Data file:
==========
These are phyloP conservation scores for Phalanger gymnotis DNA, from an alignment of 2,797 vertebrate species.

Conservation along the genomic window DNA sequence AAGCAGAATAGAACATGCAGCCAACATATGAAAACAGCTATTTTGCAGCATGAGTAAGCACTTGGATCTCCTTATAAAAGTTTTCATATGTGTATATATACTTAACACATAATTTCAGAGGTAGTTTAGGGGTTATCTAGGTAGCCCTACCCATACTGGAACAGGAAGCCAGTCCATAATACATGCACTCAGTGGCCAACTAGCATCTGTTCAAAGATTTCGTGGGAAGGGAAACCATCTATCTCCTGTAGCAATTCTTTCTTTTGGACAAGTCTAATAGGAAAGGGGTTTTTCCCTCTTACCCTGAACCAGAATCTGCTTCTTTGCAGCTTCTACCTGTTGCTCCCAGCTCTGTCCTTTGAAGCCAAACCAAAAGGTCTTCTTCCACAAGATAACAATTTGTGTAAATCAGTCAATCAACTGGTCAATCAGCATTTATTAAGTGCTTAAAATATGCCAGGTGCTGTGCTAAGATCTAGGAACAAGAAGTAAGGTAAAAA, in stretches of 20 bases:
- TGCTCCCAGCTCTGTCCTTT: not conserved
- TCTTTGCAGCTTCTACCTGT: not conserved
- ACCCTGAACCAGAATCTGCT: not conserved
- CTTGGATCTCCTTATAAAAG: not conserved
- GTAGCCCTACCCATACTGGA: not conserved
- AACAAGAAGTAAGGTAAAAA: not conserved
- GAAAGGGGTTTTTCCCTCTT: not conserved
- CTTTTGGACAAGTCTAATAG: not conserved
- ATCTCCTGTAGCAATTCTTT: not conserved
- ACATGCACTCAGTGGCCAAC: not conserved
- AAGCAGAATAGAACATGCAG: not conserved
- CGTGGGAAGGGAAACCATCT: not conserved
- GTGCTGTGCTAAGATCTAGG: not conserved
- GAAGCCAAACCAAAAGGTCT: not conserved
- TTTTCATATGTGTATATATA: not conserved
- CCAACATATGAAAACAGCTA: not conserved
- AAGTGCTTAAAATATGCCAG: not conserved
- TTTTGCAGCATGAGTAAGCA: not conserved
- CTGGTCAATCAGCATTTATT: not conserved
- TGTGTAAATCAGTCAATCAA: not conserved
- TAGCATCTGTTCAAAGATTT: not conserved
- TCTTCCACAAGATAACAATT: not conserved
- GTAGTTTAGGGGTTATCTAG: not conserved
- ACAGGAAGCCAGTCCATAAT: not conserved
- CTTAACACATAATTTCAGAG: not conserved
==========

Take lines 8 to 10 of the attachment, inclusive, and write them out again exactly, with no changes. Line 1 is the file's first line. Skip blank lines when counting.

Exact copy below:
- AACAAGAAGTAAGGTAAAAA: not conserved
- GAAAGGGGTTTTTCCCTCTT: not conserved
- CTTTTGGACAAGTCTAATAG: not conserved